the airship sheds were still incomplete, and inducements
were being made to the contractor to try and complete the
contract as quickly as possible. One of the main difficulties
the contractor was having was that he was struggling finding
skilled local labour. Its also forgotten that throughout
the First World War, most construction work was forbidden
on Sundays for religious reasons.
Coastal Shed was completed in June 1916, with the exception
of concreting its floor. A minor setback occurred
on 5th August when an explosion in the gas generator house.
It was powerful enough to lift the heavy generator more
than 2ft off the ground. The roof rafter fractured and pipe
work was ruptured. The casualty list was three workers were
seriously injured, and seven other men received minor injuries.
It took another month for the main structural damage to
be repaired and a new plant was in the process of being
Pembroke airship crews saw action with the endangerment
and bombing of submarines which were spotted out to sea.
1918, disaster struck with the crew of Submarine Scout Zero
S.S.Z 17 were undertaking works on the main car of the ship.
The ship suddenly burst in to flame, and unable to extinguish
the fire, and with fear of hydrogen a=gas explosion, they
fled the building. The Ships envelope caught alight and
burst in to flames, and 10 minutes later the 100lb bombs
attached to the car of the ship also exploded. Fortunately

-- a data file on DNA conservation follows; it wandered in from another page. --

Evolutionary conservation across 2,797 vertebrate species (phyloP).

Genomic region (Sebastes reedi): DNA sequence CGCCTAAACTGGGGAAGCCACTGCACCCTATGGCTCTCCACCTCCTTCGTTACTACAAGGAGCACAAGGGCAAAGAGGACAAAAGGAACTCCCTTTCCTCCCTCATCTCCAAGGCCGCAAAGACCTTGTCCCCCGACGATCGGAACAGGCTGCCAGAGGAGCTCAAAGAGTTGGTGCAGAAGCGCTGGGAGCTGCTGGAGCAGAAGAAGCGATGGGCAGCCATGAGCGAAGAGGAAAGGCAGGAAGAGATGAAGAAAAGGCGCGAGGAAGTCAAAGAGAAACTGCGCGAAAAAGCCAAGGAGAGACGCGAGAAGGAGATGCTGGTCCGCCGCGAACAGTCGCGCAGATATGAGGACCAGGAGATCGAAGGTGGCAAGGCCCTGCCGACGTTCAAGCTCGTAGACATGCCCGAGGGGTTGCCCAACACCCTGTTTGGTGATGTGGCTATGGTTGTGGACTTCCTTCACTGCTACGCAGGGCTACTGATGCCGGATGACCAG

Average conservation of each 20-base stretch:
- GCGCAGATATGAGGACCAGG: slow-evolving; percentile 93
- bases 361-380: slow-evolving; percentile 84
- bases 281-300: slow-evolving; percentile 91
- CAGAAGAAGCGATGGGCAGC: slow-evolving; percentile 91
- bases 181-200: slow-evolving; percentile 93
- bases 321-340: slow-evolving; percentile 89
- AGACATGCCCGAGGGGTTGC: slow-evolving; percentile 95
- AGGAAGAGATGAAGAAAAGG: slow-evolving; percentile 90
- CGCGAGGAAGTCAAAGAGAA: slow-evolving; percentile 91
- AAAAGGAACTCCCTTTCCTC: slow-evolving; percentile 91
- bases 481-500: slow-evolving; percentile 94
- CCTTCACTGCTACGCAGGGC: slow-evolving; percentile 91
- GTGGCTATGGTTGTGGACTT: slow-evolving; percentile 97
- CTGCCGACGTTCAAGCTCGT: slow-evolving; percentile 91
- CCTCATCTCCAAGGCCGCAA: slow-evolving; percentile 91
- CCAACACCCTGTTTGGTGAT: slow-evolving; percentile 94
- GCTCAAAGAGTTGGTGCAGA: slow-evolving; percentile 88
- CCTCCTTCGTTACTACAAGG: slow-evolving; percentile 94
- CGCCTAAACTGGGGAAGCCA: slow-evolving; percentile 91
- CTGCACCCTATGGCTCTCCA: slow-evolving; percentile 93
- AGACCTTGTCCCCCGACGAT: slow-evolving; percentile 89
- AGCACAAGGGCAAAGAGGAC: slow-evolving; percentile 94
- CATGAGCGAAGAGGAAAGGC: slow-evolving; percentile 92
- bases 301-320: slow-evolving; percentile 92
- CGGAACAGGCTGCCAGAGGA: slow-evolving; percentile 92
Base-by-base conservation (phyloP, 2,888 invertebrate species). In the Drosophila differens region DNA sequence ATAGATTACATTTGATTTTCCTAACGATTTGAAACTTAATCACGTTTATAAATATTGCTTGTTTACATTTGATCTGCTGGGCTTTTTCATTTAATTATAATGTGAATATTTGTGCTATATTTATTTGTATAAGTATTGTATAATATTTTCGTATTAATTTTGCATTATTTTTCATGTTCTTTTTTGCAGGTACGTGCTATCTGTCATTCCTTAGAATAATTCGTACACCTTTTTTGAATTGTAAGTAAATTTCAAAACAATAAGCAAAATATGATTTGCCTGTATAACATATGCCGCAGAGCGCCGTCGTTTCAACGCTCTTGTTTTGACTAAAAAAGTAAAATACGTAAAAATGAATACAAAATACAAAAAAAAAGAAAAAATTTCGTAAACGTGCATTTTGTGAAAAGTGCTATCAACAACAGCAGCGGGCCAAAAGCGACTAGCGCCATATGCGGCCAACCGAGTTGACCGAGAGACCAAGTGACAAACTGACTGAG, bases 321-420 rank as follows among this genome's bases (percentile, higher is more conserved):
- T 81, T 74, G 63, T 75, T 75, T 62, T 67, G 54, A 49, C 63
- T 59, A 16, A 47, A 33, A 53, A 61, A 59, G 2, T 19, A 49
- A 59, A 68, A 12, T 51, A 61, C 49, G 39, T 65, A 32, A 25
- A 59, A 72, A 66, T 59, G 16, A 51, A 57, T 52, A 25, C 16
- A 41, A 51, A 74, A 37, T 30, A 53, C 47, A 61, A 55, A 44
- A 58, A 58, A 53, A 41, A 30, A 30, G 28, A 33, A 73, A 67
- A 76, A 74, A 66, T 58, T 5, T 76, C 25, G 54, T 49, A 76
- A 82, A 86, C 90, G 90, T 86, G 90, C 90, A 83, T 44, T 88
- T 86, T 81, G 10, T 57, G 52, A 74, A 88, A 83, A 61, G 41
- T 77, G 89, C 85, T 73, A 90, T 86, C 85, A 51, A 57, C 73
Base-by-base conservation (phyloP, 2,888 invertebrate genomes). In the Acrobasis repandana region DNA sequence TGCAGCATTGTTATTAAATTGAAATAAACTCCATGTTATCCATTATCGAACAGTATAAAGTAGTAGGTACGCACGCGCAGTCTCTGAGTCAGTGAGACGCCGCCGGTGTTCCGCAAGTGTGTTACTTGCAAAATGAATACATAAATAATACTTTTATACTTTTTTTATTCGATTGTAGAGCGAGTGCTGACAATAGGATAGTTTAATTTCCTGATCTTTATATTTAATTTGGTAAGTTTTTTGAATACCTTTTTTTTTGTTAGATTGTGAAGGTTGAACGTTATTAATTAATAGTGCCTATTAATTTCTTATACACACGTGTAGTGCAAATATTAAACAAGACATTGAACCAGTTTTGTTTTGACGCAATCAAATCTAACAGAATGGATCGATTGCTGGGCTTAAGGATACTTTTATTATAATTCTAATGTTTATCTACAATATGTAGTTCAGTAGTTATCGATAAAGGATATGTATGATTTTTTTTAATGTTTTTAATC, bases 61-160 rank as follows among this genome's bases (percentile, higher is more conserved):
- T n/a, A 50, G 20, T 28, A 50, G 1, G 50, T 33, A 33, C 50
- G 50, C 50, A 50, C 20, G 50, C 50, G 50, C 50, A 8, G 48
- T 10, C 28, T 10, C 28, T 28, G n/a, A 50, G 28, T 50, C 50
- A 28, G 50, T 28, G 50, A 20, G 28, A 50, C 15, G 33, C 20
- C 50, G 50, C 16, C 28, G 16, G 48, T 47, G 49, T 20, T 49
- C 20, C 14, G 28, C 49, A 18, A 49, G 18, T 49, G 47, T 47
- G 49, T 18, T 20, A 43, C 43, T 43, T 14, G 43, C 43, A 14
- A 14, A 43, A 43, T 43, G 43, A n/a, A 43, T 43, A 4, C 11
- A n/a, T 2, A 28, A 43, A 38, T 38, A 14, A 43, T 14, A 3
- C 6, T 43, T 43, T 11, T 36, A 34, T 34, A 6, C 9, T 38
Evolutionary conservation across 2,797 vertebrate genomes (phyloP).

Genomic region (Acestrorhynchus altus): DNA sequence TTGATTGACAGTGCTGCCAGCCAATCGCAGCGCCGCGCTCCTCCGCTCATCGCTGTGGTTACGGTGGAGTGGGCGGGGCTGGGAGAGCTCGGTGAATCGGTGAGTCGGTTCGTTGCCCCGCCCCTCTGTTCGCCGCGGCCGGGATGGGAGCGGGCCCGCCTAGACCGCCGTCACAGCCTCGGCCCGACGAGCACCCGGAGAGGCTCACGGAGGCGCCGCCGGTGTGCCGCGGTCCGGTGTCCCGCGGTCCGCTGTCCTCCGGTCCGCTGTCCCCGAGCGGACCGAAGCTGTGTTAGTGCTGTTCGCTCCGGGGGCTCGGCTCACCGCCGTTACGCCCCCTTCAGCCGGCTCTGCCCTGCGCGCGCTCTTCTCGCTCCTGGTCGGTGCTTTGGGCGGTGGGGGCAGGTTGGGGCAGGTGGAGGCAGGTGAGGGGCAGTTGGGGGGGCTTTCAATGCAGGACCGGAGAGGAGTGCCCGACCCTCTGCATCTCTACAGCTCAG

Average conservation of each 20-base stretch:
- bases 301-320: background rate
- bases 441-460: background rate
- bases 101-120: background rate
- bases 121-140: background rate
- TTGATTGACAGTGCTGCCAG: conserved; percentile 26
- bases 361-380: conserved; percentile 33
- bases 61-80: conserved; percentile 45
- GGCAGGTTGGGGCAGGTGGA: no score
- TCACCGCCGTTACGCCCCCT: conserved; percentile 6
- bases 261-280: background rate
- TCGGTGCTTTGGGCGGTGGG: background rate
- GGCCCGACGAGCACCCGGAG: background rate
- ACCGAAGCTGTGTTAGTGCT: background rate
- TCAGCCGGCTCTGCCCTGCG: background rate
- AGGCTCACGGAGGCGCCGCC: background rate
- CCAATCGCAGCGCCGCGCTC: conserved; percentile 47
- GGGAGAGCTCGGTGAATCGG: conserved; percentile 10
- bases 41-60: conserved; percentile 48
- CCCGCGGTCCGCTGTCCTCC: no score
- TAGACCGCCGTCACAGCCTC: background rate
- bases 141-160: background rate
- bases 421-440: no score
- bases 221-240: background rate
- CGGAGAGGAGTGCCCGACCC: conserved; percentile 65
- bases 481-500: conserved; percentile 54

the damage was localised to the concrete trench in which
the ship was sitting. The fire caught hold of the wooden
framework of the shied, and was not extinguished until 9:00pm
that evening. Almost half the shed was destroyed, which
caused a problem for housing the other ships as well.
were tendered to local firms to repair the damage, with
a stipulation that it had to be completed within 3 months.
A temporary mooring out site was used to protect the ships
which could not be housed elsewhere. RNAS Pembroke was seen
as crucial to be able provide shipping protection and so
it was essential to have it back fully operational as quickly
as it could.
the Armistice in November of 1918, airships flew on patrol
and also mine sweeping exercises from Pembroke until January
1919. The Station was decommissioned in the same month.
Many of the buildings were demolished as with other RNAS
stations, and the land was sold off in lots. Most of the
original buildings were cleared away to make way for the
new RAF aerodrome of Carew Cheriton. The site remained strategically
important as during World War II RAF aircraft flew from
the RAF base to perform the same action as had been done
by t he SS and Coastal Class ships in the First World War,
by protecting the convoys of the western approaches.